Oroville is situated on the banks of the Feather River where it flows out of the Sierra Nevada onto the flat floor of the California Central Valley. It was established as the head of navigation on the Feather River to supply gold miners during the California Gold Rush.
Gold found at Bidwell Bar, one of the first gold mining sites in California, brought thousands of prospectors to the Oroville area seeking riches. Now under the enormous Lake Oroville, Bidwell Bar is memorialized by the Bidwell Bar Bridge, an original remnant from the area and the first suspension bridge in California. In the early 20th century the Western Pacific Railroad completed construction of the all-weather Feather River Canyon route through the Sierra Nevada’s giving it the nickname of “The Feather River Route”. Oroville would serve as an important stop for the famous California Zephyr during its 20-year run. In 1983, this became a part of the Union Pacific Railroad as their Feather River Canyon Subdivision. A major highway, State Route 70, roughly parallels the railroad line through the canyon.
The Chinese Temple is another monument to Oroville’s storied past. Chinese laborers from the pioneer era established the Temple as a place of worship for followers of Chinese Popular Religion and the three major Chinese religions: Taoism, Buddhism, and Confucianism. The Chinese Temple and Garden, as it is now called, has an extensive collection of artifacts and a serene garden to enjoy.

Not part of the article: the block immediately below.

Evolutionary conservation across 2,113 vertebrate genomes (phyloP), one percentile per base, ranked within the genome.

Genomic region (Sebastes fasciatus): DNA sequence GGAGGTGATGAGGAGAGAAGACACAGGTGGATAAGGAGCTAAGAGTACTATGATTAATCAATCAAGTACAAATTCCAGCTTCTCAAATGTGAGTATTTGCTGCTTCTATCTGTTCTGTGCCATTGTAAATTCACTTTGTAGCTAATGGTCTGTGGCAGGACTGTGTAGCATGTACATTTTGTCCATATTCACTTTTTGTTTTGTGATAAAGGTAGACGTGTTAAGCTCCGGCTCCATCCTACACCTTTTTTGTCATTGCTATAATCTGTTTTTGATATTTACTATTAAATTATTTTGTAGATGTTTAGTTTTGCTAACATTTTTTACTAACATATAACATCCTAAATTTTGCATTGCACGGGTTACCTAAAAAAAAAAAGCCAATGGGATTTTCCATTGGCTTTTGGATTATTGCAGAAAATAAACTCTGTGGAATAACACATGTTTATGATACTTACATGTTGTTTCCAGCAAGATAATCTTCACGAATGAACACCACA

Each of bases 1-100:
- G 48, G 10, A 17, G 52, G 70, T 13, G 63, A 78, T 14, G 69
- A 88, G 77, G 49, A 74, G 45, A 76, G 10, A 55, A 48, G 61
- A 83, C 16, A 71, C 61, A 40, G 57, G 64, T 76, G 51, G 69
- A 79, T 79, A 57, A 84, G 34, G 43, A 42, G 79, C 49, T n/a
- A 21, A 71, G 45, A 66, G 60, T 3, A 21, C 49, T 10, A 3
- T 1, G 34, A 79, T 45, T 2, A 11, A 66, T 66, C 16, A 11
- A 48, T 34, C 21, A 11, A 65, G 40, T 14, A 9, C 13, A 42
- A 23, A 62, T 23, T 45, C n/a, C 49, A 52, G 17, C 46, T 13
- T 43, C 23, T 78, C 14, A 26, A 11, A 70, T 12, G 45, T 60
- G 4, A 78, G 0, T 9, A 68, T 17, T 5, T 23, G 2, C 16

Ishi, Oroville’s most famous resident, was the last of the Yahi Indians and is considered the last “Stone Age” Indian to come out of the wilderness and into western civilization. When he appeared in Oroville around 1911, he was immediately thrust into the national spotlight.
In the early 1960s, thousands of construction workers and their families came to Oroville, in Northern California, to help build the largest earth-fill dam in the world. Located nine miles northeast of town, the Oroville Dam would be the cornerstone of the California State Water Project, which would provide flood control, electric power, recreation, and water to California residents. The project was so massive that it would reinvent the look of much of the area; require the building of roads, bridges, and railroads; inundate much of the area’s history under hundreds of feet of water; and greatly affect the lives of the residents of Oroville. The successful completion of the project came at a price—34 construction workers died.
Bidwell marina in Oroville offers house boat rentals. Oroville lake has great fishing, camping, and skiing.
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